The outlet at the bottom of the fare box is where a hose is inserted to vacuum out the money. They vacuum the money to a secure box.

The outlet at the bottom of the fare box is where a hose is inserted to vacuum out the money. They vacuum the money to a secure box.

Hoses and vacuum pump used to vacuum money out of fare boxes.

Hoses and vacuum pump used to vacuum money out of fare boxes.

Sentient Chamber

There is an art exhibit at the National Academy of Sciences called Sentient Chamber that is unlike anything I have seen before. It reminds me of a gigantic hairy caterpillar. It kind of looks like technology and science based items hung as a chandelier among other items I associate more wind chimes. It is interactive because as people get close and walk through it, lights turn on, sounds are made, and certain items move or vibrate. I really can’t describe, but it is beautiful and interesting to look at. It makes really cool shadows on the ceiling, walls, and on itself. It also makes some really cool reflections in itself.

Entire structure

Entire structure

Reminds me of a hairy caterpillar

Reminds me of a hairy caterpillar

More of the caterpillar

More of the caterpillar

Looking from below

Looking from below

Plastic and metal spine

Plastic and metal spine

Beakers and plastic feathers

Beakers and plastic feathers

Wonderful shadows on ceiling

Wonderful shadows on ceiling

Wonderful shadows on ceiling

Wonderful shadows on ceiling

Hanging pieces of science items include flasks, tubes, and pipets

Hanging pieces of science items include flasks, tubes, and pipets

Beautifully intricate metal spine

Beautifully intricate metal spine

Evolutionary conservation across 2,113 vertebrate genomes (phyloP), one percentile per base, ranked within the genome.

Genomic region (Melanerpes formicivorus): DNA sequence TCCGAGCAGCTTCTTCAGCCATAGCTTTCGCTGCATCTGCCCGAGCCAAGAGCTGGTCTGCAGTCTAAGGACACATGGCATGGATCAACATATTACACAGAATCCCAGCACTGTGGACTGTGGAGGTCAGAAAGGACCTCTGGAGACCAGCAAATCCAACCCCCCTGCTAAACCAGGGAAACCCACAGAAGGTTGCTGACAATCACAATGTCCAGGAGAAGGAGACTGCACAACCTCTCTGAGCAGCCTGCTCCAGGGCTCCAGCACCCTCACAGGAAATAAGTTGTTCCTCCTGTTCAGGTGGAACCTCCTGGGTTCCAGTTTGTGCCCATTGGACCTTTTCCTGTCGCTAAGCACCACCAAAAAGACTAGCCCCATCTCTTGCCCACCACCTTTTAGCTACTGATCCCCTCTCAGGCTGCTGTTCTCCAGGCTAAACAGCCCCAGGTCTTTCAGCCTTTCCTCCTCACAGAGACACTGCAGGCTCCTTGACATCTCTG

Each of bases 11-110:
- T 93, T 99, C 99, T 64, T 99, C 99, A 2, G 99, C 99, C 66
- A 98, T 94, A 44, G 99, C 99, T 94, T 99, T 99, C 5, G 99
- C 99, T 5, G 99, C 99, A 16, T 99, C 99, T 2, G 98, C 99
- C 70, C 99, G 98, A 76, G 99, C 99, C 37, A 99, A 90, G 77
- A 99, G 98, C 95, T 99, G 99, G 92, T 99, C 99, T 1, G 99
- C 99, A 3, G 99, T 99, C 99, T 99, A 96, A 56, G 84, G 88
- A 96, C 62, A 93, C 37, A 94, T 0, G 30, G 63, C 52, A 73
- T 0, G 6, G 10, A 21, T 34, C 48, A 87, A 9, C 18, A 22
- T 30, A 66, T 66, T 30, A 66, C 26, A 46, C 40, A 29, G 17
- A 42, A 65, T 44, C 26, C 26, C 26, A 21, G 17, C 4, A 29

Tubes and pipets

Tubes and pipets

Looking from below

Looking from below

Hanging flasks. I didn't notice the reflections until I uploaded photos to computer.

Hanging flasks. I didn’t notice the reflections until I uploaded photos to computer.

Colorful shadows

Colorful shadows

Plastic feathers and flasks reminds me of a palm

Plastic feathers and flasks reminds me of a palm

The plastic feathers and vial together look like a butterfly

The plastic feathers and vial together look like a butterfly

Plastic support symmetry

Plastic support symmetry

It’s a Pipe

I went to a reception for a new(-ish) exhibit with the Culture Programs of the National Academy of Sciences. The exhibit are paintings by Jonathan Feldschuh that are inspired by the Large Hadron Collider. The paintings are acrylic on mylar, and they are quite gorgeous. While I’m sure my art-knowledgable friends will correct my terminology, to me, they look like impressionists paintings of very high-tech subjects. I love impressionism art, and of course, I love technology, so I really like these paintings. My friends R, J, and I were discussing this one painting that R and I both rather liked. I said I really like the way the perspective of the pipe or wires going off into the tunnel. I questioned whether it was a pipe or a bundle of wires. This is the conversation that ensued.

R: It’s not a pipe. It’s where the collisions occur.

Me: It’s a pipe then.

R: No, it’s not solid.

Me: Pipes aren’t solid.

R: Yes, but it’s different.

J: It’s more high tech.

Me: It’s a pipe.

R: There aren’t fluids flowing through it. It’s particles flowing through it and colliding.

Me: It’s still a pipe.

R: It’s not a pipe because the particles are in a vacuum.

Me: It’s a pipe. Those things at banks where the little container at the drive through is pushed through a pipe is pushed through a vacuum. It’s still a pipe.

R: [sighs] Ok, it’s a pipe.

It should be noted that according the CERN website, “The beams travel in opposite directions in separate beam pipes – two tubes kept at ultrahigh vacuum.” Thus, it’s a pipe. However, in R’s defense, I have a B.S. in chemical engineering, so everything is pretty much a pipe or a tank to me. Also, everything can be fixed with a hammer, but that is another story.

Balboa Park Plants

While in San Diego, I spent an entire day in Balboa Park and didn’t go inside one museum. I was too fascinated by the plants. There are beautiful tropical plants in the Botanical Building, but there are just as many beautiful plants outside. Colorful plants are everywhere, including the Desert Garden, which has many plants that I loved photographing while ever mindful not to get too close, or else ouch.IMG_4390 IMG_4440 IMG_4470 IMG_4499 IMG_4552 IMG_4591 IMG_4633 IMG_4670 IMG_4737 IMG_4801 IMG_4838 IMG_4847 IMG_4871 IMG_5023 IMG_5081 IMG_5110